She took his amplifer
October 27, 2014 4:38 PM   Subscribe

So my daughter came home from college for a visit, and when she left, she took her Les Paul and the cute little Line 6 amplifier I'd been using for my synthesizer rig. So now I'm using this incident as an excuse to upgrade myself with a pair of powered monitors (and perhaps a subwoofer, too).

Any recommendations? My "studio" is actually my living room, with all of the detailed attention to acoustic fidelity that that implies. I'd like to keep the total cost around $1000US. I'd like the monitors to be accurate - but also I'd like to use them sometimes to play loud pre-recorded music. If the bass can rattle the silverware in the kitchen, that's a plus.

I know the KRK line is popular with a lot of people. But also I've read some reviews that lead me to think that they're getting by on brand name popularity and not much else.

If I get (say) a 10" subwoofer, would a pair of 5" or 6" monitors be sufficient for the high end? What kind of power should I be going for? (or have "Watts" become a meaningless number in this market?)

If it matters, my tastes run to Amon Tobin, Filter, The Glitch Mob, Tool, &c.

Bonus: thoughts on what kind of hardware I'll need to connect my Macbook up to these monitors?

(Yes, this question has been addressed here before, but not in a number of years. I'd like to hear current thoughts on currently available equipment).
posted by doctor tough love to Media & Arts (12 answers total) 2 users marked this as a favorite
I actually just bought a pair of KRK Rokit 6" monitors and have been genuinely pleased. I haven't ever had speakers before, preferring headphones, but these are every bit as good to use in my small office as my SRH440 is. I've tested them with a tone generator and they do an honest 40Hz, though it drops off *really* quickly. If you want sub-bass, you'll definitely want a subwoofer, but they've got as much dynamic range as I've wanted so far (again, my space is small).
posted by TheNewWazoo at 5:01 PM on October 27, 2014

Oh, and they're loud enough to be painful at 3'. They easily rattle the windows.
posted by TheNewWazoo at 5:03 PM on October 27, 2014

Best answer: Last post, I promise: I really like NO audiophile for no-bullshit reviews.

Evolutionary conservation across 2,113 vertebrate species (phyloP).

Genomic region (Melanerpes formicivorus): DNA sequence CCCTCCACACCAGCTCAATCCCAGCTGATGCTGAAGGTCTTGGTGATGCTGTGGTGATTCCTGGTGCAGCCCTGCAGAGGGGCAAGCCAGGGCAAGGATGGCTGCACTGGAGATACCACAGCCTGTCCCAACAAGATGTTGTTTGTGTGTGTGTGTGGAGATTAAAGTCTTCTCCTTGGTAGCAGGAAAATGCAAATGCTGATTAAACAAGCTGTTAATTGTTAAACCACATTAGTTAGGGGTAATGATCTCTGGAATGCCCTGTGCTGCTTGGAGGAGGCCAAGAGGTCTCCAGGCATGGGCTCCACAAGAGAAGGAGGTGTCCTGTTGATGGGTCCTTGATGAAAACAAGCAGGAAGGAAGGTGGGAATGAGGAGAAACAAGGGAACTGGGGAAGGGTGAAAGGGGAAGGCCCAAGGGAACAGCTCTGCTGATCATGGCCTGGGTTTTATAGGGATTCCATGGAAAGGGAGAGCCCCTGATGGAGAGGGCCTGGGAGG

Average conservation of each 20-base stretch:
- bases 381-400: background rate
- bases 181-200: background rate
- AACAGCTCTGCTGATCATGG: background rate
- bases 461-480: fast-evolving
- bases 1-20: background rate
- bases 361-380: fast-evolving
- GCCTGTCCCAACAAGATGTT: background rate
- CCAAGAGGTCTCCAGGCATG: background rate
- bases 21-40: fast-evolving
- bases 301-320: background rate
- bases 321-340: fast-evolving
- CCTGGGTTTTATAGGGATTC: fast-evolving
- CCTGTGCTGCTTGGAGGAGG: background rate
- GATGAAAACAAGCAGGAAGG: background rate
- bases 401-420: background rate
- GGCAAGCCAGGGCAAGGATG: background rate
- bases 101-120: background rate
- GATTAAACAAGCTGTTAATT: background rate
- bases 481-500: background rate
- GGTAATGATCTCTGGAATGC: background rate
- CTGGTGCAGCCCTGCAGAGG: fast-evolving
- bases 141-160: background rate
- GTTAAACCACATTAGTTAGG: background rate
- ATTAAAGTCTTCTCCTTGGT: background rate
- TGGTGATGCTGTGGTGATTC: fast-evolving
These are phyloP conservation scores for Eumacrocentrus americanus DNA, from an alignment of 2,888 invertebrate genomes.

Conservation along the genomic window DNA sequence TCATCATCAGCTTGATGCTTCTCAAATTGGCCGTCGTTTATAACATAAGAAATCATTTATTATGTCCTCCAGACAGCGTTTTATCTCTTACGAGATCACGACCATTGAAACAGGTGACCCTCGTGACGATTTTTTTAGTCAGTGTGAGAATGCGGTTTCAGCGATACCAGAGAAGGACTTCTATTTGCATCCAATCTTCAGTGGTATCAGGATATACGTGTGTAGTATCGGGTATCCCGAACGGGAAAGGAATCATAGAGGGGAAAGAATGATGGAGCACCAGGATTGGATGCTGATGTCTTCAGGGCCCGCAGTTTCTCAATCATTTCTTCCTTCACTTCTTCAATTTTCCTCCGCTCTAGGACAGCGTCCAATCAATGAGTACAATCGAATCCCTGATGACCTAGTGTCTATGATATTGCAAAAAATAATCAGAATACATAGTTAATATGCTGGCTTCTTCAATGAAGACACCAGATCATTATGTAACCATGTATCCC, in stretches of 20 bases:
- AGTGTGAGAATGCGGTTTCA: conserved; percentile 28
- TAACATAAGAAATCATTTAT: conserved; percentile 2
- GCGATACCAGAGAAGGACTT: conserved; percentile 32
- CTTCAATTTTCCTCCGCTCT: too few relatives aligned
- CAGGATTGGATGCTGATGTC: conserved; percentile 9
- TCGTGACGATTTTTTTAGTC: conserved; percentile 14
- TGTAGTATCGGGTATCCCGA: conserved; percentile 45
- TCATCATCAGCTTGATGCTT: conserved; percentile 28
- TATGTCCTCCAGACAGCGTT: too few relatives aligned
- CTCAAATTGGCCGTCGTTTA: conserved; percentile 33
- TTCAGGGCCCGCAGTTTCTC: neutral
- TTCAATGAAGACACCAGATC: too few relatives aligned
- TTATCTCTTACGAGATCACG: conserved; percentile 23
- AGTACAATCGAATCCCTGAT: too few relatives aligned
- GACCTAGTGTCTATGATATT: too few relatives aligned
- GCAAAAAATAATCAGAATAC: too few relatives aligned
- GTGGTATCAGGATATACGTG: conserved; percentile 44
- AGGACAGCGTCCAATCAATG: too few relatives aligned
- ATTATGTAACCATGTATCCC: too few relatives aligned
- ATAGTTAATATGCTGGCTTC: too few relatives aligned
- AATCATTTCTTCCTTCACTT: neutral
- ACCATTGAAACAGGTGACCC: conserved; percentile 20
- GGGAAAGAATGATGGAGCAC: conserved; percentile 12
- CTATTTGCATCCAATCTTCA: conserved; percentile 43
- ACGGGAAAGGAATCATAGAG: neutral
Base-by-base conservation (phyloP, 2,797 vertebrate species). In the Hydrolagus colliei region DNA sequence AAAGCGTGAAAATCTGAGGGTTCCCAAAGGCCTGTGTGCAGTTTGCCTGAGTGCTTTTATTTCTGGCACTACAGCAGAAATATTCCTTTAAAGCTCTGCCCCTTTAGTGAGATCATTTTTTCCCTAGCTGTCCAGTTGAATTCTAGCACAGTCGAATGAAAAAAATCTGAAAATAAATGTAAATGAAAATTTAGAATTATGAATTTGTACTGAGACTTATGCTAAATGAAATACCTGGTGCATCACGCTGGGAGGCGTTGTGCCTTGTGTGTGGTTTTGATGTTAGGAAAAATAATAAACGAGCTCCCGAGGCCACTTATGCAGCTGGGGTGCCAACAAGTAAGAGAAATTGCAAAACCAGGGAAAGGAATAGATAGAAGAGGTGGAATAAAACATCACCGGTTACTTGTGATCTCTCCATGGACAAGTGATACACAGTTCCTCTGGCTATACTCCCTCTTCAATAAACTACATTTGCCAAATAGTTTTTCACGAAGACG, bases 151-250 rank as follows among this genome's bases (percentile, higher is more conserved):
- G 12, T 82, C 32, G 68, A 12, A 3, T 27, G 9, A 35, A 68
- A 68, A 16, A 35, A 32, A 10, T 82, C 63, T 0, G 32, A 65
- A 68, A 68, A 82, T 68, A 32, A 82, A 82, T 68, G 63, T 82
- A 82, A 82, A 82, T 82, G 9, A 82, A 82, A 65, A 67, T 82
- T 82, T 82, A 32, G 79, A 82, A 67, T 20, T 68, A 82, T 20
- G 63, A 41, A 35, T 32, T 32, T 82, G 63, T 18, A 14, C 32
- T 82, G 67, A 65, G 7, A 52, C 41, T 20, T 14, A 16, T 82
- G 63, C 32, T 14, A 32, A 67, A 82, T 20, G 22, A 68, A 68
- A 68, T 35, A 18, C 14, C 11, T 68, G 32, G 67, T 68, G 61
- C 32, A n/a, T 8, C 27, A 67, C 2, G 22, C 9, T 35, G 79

posted by TheNewWazoo at 5:04 PM on October 27, 2014

Best answer: I'd like the monitors to be accurate - but also I'd like to use them sometimes to play loud pre-recorded music. If the bass can rattle the silverware in the kitchen, that's a plus.

I personally would put the money into the monitors and let them take care of the low end. You won't get punch-you-in-the-chest subbass, but you'll be able to get a low end that sounds loud and full. That also means you don't need any extra gear to deal with the crossover. The monitors I use are discontinued and were a smidge over your price range, so I have no specific recommendations there. But I absoultely recommend whatever you get, try to find a local retailer that will let you bring some media you know well and have a listen.

Bonus: thoughts on what kind of hardware I'll need to connect my Macbook up to these monitors?

I'm pretty happy running my macbook and a few other audio sources through a small desktop mixer. I use a Mackie 1202 I got used for cheap forever ago.
posted by aubilenon at 5:08 PM on October 27, 2014

Best answer: I recently purchased a set of German made Adam speakers and couldn't be more pleased. I find speakers like the KRK series to have a weird footprint as far as eq-ing. I was raised on British style flat response speakers such as Rogers which have a much truer picture of what you are listening to. These will function both as playback speakers for anything you please plus will work for your synthesizer. I power my speakers with a crown 150 watt amp that matches well.

Btw, this is the husband of Eggkeeper.
posted by eggkeeper at 5:38 PM on October 27, 2014 [1 favorite]

Best answer: for my synthesizer rig.

Honestly, you'll have a lot more fun for a lot less money with a used roland keyboard amp. My friend has an older one of the bigger roland cubes(like this, which was hard to find a picture of) that's freaking great for everything from quiet volumes to just using as a PA to rock huge parties.

I have never owned a pair of monitors i was actually happy with, and wouldn't really want some for this anyways. One speaker all the sound comes out of vs a split up sub/sat setup always sounds better anyways.

If you do go for monitors, get some bigger 8in ones. And don't ever buy anything m-audio makes. They sound really great, but die after like 8 months. My storage unit is still filled with 4 of them, two of which i inherited from a very angry friend.